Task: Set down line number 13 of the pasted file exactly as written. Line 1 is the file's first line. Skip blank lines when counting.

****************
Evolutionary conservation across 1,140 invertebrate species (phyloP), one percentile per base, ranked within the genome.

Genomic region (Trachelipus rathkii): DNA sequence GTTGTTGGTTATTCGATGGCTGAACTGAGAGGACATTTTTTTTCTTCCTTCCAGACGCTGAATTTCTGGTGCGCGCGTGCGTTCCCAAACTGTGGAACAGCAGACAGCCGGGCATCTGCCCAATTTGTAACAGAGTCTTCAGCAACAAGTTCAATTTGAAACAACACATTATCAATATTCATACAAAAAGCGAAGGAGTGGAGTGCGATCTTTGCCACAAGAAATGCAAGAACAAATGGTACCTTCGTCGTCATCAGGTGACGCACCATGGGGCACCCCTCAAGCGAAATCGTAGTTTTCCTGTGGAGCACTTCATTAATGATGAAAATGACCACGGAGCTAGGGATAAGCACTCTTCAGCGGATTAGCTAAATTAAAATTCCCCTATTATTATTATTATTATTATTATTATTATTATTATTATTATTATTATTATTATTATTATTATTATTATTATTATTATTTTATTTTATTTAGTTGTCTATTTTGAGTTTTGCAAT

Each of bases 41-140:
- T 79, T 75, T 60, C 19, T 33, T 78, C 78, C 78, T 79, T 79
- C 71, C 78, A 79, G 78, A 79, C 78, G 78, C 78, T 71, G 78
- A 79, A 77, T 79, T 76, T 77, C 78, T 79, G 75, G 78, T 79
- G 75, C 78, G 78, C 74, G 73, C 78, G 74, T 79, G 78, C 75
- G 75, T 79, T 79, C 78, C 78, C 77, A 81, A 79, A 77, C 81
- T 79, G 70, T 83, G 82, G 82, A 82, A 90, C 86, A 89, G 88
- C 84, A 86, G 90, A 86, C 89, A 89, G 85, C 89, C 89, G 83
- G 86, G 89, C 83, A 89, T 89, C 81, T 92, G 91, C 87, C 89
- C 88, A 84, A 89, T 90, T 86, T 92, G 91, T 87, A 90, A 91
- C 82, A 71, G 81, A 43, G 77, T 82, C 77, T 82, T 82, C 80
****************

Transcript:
- C 82, A 71, G 81, A 43, G 77, T 82, C 77, T 82, T 82, C 80